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Understanding. See Psalm xli. (Menochius) --- David or the Corites composed this piece, to comfort the just under persecution. (Berthier) --- It may allude to the situation of the Jews at Babylon, (Calmet) or under Antiochus Epiphanes, (Ven. Bede) though St. Paul, (Romans viii. 36.) applies ver. 22. to the persecutions of the primitive Christians, which seems to shew, that the whole psalm refers to them, (Berthier) as the Fathers have explained it. Yet it may literally be understood of the Israelites (Calmet) also, (Haydock) as well as the Christian martyrs, since all things happened to the Israelites in figure. (Worthington)
Old, in calling Abraham, and rescuing the Hebrews for the Egyptian bondage, &c. (Worthington) --- God formerly protected our Fathers; but how are things changed? (Calmet) --- Gideon uses nearly the same words, Judges vi. (Menochius)
Plantedst them, thy people. See Jeremias ii. 21., and xii. 10., and Ezechiel xvii. 6. --- Out, by means of insects, &c., Wisdom xii. 8., and Josue xxiv. 12. (Calmet) --- The Hebrews were miraculously assisted, (Worthington) without any merit of their own, (Calmet) as all were wicked at first. Yet Abraham was freely chosen, that the visible Church might be preserved. (Worthington)
Saving ( salutes ) the manifold instances of protection. (Haydock)
PSALM XLIII. (DEUS AURIBUS NOTRIS.)
The Church commemorates former favours, and present afflictions; under which she prays for succour.
Horn, like bulls. (Worthington) --- This we have done in former times. (Calmet) --- Not man's strength, but God's favour, granteth the victory. (Worthington)
We glory. Literally, "be praised." (Haydock) --- We have always attributed our success to thee. (Calmet)
Now. He foretelleth divers states of the Jews, and of the Church. (Worthington)
To. Literally, "after," post. They were formerly defeated; now it is our turn. (Haydock)
Nations. Many never returned from captivity. (Calmet) See Deuteronomy xxviii. 43.
Reckoning. Protestants, "thou dost not increase thy wealth by their price." (Haydock) --- Thou art eager to get quit of them, as of the vilest slaves. (Theodoret; Grotius) (Isaias l. 2., and lii. 3.) Exchange. Some copies of the Septuagint read Greek: allalagmasi, "jubilations," with the Ethiopic. (St. Augustine, &c.) --- While others have more correctly Greek: allagmasi, like the Vulgate. There were none to purchase, so that thou hast given the people for nothing. (Calmet) --- At the last siege of Jerusalem, the Jews, who had sold (Worthington) or bought Christ for thirty pieces of money, (Haydock) were themselves sold for the smallest price; thirty being given for one penny. See Josephus, Jewish Wars. (Worthington)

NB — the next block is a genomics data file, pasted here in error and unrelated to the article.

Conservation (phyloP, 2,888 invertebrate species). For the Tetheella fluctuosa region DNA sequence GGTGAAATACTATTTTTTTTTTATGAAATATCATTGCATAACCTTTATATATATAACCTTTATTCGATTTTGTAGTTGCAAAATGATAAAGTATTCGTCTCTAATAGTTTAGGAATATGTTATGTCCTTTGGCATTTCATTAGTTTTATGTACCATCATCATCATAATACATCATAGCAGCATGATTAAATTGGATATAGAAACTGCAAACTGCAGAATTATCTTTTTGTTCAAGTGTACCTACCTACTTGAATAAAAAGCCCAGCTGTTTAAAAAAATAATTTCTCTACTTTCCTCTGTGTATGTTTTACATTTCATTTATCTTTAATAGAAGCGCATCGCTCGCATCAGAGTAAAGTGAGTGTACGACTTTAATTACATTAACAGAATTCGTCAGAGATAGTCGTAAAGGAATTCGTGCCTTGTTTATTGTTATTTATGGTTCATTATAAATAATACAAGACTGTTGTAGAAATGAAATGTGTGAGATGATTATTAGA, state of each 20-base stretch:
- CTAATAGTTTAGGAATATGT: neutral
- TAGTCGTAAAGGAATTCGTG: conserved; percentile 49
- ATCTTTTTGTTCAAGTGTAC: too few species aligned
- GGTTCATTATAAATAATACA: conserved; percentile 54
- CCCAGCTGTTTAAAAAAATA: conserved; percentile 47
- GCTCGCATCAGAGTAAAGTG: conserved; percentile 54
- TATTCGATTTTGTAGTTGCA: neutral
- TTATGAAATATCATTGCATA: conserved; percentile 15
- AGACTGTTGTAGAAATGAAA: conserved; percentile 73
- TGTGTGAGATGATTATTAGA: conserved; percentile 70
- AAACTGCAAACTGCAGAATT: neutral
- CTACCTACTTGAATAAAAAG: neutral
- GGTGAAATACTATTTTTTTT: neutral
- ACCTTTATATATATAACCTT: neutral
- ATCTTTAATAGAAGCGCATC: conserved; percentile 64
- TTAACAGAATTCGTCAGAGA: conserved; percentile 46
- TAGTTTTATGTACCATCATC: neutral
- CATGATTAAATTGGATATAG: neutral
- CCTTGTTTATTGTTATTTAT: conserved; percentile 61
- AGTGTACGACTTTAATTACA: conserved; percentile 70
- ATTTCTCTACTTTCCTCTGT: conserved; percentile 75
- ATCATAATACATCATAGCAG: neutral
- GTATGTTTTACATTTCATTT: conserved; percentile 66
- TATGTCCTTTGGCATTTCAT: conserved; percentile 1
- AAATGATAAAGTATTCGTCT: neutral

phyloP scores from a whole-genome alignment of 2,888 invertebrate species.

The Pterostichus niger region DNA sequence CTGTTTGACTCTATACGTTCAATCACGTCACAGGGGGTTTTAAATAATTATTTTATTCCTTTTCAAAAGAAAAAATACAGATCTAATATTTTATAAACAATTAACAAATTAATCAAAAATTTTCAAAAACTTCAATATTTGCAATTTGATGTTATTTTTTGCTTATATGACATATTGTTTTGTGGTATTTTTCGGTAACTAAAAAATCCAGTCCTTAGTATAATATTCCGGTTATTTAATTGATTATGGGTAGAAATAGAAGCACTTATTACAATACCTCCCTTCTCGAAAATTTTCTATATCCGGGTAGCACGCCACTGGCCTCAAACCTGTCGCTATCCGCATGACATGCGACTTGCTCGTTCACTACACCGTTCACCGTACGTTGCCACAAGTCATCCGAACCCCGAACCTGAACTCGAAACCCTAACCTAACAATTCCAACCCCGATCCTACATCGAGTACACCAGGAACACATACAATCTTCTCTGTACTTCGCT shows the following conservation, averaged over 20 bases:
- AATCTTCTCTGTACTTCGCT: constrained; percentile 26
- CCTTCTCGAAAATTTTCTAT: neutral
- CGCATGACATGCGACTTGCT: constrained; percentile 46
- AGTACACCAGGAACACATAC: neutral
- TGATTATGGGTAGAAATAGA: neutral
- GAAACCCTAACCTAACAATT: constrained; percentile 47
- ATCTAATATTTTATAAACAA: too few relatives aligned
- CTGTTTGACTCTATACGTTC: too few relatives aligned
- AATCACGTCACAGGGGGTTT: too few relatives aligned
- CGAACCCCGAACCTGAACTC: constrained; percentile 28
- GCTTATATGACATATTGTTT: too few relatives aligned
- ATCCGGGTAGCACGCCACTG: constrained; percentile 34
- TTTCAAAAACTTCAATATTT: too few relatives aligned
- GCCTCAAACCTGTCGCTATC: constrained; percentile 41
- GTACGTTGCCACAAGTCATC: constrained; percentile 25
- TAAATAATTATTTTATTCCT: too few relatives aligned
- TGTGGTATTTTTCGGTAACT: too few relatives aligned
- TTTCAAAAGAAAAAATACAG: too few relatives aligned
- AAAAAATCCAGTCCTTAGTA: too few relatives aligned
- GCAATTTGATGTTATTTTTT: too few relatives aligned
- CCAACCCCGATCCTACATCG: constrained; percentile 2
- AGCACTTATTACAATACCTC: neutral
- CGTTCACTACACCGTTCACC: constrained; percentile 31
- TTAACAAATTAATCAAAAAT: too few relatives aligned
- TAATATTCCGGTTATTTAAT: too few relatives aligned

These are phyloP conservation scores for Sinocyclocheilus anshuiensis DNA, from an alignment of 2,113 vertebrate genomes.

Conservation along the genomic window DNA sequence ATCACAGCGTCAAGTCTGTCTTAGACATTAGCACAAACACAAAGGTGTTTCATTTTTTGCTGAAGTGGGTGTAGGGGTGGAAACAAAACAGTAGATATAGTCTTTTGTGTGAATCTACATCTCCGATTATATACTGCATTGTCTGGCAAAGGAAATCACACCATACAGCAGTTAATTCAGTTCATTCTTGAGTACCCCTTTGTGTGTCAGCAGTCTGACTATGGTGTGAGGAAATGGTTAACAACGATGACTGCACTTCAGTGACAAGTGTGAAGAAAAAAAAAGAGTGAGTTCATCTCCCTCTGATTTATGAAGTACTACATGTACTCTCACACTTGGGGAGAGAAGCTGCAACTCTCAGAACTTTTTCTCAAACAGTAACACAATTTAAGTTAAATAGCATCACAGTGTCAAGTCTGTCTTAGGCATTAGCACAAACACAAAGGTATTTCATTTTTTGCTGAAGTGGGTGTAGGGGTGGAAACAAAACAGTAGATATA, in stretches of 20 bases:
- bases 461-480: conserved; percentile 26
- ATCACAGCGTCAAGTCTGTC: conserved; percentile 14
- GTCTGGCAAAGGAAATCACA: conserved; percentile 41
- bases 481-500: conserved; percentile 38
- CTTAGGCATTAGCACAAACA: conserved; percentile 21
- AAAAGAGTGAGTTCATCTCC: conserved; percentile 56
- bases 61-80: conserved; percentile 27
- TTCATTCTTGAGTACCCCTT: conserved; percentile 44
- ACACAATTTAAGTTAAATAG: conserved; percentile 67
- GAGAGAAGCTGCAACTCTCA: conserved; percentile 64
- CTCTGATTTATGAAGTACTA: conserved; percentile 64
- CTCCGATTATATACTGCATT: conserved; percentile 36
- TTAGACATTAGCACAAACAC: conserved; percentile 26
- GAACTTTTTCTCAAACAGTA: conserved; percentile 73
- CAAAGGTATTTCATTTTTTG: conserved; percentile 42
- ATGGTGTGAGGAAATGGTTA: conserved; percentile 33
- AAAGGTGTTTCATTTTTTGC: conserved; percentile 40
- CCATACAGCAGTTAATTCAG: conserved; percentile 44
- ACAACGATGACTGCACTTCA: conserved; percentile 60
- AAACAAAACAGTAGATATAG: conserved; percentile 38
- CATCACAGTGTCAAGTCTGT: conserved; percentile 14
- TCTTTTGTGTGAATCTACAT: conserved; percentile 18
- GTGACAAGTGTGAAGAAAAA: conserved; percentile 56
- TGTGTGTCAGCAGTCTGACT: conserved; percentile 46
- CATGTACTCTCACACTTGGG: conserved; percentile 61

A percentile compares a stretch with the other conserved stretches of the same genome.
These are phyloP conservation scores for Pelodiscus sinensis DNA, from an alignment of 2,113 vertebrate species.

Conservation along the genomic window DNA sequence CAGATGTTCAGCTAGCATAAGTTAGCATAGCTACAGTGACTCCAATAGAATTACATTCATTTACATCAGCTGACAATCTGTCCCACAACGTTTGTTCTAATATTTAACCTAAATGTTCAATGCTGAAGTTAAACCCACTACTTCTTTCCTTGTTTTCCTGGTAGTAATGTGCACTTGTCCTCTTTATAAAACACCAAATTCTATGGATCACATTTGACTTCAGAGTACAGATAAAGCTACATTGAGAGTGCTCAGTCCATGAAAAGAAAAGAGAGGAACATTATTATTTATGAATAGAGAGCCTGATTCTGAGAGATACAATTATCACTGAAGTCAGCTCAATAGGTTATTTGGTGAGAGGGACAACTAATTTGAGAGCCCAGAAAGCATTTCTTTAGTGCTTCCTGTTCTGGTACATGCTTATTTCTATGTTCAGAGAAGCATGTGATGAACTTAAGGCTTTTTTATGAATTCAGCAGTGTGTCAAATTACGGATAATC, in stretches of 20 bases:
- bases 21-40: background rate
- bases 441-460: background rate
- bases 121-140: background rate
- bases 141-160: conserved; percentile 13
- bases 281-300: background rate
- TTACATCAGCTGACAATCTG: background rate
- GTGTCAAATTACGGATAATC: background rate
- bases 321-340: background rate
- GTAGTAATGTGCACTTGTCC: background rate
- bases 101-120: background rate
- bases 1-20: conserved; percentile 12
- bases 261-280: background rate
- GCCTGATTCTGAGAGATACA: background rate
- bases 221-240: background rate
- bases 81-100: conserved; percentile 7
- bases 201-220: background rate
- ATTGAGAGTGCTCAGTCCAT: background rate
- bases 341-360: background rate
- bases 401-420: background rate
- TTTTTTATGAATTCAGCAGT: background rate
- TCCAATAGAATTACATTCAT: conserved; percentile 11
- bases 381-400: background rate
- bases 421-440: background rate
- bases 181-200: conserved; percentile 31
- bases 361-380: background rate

Head, out of contempt. (Menochius) --- The Gentiles propose us as an example of a people fallen a prey to the divine indignation, 4 Kings xix. 21., and Lamentations ii. 15.
Detracteth me. St. Jerome, "blasphemeth" God, while they upbraid us, as a faithless people. (Calmet)
Covenant. Till the passion of Christ, the Jews did not wholly fall from God, and then many were chosen from among them, to found the Christian religion. (Worthington) --- The Corites speak in the name of their faithful brethren, whom no provocation had induced to follow the superstitious practices of Babylon. (Calmet)
Neither. Literally, "and or yet." (Haydock) --- But the negative particle is taken (Worthington) from the first part of the verse. (Calmet) --- St. Jerome, "Neither hast thou," &c. (Menochius) --- Yet many adhere to the Hebrew, &c., "And thou hast turned," &c. Though it may be taken in a dangerous sense, (Calmet) yet it may only signify, (Haydock) that God had removed his people from the country where his worship was observed, and had refused them his protection; hence their paths have been unfortunate. (Theodoret) --- This agrees better with the sequel. (Berthier) --- It is no proof that God is the author of sin, in either sense. (Tirinus)
Affliction. Hebrew, or "dragons," (St. Jerome; Menochius) alluding to the deserts, to which the Jews retired, when the Assyrians invaded them. The text may be more applicable to the first Christians, who might truly say, that they had not transgressed. (Houbigant) -- To the martyrs, death was but like a shadow. (St. Gregory) (Mark iv. 17.) --- Here it denotes great darkness and misery. (Menochius)
If we. This is a Hebrew idiom, to express, we have not. (Worthington)
Slaughter. They will not suffer us to be quiet respecting our religion, striving to delude us: or, if we prove resolute, like Daniel, they expose us to torments. (Calmet) --- This was more fully verified at the first propagation of the gospel, (Romans viii. 36.) as it still continues to be among those, who cease not to persecute Catholics by artifice, as well as by open violence. Christians in every age (Haydock) are persecuted, more than the prophets (Worthington) generally were. (Haydock)
Sleepest thou, seeming not to attend to our sufferings. (Menochius) --- End, shall we never be restored to favour? (Calmet)
Dust. We are at death's door, being oppressed with grief, as long as thou dost not assist us. (Worthington) --- We petition in the most fervent (Haydock) and humble posture, Isaias xlix. 23., and Micheas vii. 17. (Calmet)
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Haydock, George Leo. "Commentary on Psalms 43". "Haydock's Catholic Bible Commentary". https://www.studylight.org/
the Week of Proper 8 / Ordinary 13